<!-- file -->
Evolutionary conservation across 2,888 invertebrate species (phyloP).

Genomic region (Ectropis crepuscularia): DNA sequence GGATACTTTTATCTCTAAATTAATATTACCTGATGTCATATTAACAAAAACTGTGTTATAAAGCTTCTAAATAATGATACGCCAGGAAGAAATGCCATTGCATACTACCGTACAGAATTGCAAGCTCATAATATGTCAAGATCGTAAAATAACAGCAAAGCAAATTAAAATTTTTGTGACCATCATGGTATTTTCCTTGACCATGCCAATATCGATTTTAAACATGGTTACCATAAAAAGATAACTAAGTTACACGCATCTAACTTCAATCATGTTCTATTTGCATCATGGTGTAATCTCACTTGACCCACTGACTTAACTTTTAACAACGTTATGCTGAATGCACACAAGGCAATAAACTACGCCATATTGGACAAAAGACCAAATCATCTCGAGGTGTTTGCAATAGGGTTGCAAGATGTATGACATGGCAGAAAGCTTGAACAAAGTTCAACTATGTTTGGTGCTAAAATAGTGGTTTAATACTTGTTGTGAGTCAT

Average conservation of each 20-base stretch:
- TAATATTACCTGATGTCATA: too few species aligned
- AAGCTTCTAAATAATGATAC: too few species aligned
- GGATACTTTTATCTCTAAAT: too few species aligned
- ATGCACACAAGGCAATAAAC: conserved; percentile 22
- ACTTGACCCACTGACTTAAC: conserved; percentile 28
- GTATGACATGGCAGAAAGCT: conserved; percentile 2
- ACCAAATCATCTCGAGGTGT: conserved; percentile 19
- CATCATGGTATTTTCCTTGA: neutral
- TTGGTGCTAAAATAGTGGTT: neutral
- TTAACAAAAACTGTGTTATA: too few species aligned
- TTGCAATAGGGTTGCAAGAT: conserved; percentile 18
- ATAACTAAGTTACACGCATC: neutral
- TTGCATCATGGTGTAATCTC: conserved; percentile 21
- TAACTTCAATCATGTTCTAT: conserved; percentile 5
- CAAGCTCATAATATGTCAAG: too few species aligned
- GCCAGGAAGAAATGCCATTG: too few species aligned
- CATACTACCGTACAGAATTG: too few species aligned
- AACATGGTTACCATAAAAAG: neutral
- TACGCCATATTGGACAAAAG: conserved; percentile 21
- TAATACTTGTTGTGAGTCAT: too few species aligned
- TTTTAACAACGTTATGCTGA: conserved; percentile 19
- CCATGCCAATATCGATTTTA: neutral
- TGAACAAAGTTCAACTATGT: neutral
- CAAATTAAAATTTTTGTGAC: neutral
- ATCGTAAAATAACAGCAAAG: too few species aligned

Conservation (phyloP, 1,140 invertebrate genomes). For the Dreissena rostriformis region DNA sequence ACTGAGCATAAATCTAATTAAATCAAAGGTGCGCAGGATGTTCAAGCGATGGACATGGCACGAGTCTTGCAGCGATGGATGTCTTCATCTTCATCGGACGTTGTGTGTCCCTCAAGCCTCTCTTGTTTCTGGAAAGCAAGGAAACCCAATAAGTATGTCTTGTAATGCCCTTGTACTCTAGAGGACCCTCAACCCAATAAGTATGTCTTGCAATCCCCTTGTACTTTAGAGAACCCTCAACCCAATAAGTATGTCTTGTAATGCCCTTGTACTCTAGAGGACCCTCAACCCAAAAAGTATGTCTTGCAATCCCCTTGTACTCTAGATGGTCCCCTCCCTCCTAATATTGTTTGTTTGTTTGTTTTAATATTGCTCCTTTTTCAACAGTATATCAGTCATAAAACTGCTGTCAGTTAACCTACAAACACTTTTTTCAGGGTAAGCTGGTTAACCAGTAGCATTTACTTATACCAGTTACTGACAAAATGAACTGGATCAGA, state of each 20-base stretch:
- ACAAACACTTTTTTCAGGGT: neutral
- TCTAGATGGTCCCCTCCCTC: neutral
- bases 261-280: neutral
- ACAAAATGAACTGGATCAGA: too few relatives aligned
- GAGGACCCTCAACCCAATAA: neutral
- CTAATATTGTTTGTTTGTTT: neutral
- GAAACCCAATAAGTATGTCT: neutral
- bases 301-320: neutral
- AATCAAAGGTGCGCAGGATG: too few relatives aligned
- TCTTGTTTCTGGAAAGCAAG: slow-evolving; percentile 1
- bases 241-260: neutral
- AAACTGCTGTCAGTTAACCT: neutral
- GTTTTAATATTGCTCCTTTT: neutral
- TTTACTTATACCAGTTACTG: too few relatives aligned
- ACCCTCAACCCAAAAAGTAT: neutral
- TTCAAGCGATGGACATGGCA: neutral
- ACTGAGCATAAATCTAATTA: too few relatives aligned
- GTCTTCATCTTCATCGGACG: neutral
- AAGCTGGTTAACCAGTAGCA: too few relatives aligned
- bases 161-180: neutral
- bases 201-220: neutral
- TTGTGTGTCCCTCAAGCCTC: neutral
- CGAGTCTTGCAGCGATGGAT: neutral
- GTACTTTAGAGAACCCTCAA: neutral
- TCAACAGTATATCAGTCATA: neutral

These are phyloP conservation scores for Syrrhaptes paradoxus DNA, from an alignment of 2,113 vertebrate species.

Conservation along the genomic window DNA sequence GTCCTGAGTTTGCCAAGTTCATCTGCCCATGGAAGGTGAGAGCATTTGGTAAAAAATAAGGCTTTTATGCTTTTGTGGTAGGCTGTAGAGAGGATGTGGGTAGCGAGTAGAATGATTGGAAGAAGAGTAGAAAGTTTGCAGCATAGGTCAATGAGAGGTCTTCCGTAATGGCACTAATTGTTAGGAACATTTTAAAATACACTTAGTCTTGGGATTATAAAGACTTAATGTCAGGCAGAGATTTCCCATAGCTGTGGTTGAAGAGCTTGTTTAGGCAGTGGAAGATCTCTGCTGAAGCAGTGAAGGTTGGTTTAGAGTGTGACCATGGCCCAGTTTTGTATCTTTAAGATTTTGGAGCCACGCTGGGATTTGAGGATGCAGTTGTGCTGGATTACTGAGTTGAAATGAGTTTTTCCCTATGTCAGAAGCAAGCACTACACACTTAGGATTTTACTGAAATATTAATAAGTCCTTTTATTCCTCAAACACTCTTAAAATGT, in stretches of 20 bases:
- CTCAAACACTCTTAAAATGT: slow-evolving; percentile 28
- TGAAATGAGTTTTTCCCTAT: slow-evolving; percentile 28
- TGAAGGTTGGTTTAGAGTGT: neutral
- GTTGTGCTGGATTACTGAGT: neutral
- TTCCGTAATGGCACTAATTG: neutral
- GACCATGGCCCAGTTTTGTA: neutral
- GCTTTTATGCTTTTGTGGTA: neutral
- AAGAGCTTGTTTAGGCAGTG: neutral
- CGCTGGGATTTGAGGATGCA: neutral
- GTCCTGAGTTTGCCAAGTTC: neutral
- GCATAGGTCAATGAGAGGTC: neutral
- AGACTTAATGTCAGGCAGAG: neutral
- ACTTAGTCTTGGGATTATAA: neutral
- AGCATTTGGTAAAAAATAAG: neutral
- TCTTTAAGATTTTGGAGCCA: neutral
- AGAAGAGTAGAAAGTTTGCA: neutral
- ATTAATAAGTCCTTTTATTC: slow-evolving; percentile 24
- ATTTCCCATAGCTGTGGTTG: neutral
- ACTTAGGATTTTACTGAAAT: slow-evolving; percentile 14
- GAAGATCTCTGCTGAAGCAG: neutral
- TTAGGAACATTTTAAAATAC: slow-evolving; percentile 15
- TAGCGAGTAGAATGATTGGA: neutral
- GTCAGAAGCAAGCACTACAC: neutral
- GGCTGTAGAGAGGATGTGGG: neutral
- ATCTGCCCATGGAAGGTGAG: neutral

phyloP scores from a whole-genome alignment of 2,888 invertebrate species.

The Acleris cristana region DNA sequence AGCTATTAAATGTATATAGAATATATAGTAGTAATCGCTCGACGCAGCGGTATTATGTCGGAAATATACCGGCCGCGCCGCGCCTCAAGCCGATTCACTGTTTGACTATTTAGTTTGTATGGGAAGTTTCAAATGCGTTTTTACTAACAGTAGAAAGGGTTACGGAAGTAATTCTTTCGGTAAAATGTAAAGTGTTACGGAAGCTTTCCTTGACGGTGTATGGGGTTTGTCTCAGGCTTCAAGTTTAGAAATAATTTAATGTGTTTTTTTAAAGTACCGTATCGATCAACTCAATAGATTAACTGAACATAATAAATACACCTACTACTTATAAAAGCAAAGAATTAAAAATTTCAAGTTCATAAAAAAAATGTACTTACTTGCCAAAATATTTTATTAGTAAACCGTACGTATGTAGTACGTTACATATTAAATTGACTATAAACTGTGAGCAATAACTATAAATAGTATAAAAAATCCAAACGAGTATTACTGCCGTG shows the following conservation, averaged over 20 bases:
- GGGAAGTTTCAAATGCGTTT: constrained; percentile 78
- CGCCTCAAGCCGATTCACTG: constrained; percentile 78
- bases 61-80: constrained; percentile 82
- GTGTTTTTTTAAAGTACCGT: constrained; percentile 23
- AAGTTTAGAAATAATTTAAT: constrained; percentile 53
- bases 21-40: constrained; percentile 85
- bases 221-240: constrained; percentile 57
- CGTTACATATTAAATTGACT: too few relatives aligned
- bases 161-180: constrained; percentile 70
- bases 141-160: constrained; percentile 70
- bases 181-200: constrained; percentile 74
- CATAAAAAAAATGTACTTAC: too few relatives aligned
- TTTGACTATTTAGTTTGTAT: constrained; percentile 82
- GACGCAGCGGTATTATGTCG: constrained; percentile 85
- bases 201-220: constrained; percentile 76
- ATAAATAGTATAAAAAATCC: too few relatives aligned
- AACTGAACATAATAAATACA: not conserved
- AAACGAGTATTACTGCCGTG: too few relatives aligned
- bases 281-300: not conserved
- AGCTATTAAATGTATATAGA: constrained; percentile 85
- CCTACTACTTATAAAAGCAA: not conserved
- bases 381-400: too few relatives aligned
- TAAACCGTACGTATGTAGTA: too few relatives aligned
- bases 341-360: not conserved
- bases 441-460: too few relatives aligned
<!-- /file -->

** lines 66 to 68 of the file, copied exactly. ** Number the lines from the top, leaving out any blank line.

- GTCCTGAGTTTGCCAAGTTC: neutral
- GCATAGGTCAATGAGAGGTC: neutral
- AGACTTAATGTCAGGCAGAG: neutral